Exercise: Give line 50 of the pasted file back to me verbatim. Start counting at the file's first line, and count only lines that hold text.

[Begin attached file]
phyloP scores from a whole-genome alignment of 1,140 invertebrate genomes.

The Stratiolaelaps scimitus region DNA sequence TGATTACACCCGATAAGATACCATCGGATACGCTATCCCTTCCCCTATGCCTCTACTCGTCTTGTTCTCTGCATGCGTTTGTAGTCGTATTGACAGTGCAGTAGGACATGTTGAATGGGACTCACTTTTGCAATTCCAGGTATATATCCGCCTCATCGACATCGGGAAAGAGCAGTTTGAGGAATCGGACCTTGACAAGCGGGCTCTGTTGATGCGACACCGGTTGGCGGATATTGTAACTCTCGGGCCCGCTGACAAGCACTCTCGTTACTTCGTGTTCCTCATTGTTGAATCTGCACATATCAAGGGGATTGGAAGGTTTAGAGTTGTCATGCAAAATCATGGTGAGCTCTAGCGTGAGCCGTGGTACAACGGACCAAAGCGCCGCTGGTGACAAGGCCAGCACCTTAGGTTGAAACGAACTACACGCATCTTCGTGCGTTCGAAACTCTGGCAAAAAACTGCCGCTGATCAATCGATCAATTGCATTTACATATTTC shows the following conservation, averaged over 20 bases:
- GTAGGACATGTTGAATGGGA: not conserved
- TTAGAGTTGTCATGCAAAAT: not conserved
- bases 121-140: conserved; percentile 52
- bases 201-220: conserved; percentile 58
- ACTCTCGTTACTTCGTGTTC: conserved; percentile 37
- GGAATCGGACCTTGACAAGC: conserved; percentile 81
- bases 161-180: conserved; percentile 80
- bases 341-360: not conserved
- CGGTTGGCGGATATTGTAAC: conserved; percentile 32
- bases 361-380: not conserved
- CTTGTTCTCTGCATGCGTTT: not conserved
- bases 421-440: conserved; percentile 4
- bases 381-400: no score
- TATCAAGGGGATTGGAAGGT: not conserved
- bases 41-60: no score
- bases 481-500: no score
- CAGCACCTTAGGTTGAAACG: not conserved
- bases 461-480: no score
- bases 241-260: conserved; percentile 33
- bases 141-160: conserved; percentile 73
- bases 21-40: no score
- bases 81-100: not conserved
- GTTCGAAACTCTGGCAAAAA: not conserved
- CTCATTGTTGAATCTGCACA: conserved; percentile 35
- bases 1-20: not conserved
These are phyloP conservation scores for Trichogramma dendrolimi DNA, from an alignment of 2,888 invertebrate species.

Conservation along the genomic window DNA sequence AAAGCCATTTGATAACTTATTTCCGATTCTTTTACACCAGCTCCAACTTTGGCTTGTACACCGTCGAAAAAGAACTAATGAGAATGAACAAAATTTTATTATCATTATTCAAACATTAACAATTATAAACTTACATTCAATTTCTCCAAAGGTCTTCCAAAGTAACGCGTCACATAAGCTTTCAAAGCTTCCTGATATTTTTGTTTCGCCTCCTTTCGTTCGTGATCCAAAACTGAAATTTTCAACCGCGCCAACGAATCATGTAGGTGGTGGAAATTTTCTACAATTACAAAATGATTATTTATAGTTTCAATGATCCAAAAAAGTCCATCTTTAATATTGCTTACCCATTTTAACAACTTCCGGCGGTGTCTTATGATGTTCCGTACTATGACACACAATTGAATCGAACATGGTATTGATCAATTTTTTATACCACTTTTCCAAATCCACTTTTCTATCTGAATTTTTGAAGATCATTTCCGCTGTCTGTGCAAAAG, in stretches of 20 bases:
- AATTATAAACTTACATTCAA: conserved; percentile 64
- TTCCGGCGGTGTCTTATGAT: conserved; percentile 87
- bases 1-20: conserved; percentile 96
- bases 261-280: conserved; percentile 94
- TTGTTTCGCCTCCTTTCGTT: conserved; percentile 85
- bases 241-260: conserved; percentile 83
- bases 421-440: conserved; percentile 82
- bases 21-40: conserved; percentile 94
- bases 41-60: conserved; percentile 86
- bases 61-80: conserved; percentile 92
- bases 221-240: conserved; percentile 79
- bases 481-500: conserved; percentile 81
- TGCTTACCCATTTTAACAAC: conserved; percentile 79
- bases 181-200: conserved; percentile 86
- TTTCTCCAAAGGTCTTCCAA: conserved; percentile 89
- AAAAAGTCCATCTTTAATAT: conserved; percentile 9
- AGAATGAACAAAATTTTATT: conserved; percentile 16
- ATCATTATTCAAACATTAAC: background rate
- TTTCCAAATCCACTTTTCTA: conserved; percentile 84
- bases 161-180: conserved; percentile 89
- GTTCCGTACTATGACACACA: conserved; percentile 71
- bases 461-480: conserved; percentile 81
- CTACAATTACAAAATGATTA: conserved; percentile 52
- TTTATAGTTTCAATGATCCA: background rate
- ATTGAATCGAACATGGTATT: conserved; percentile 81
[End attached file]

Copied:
- GTTCCGTACTATGACACACA: conserved; percentile 71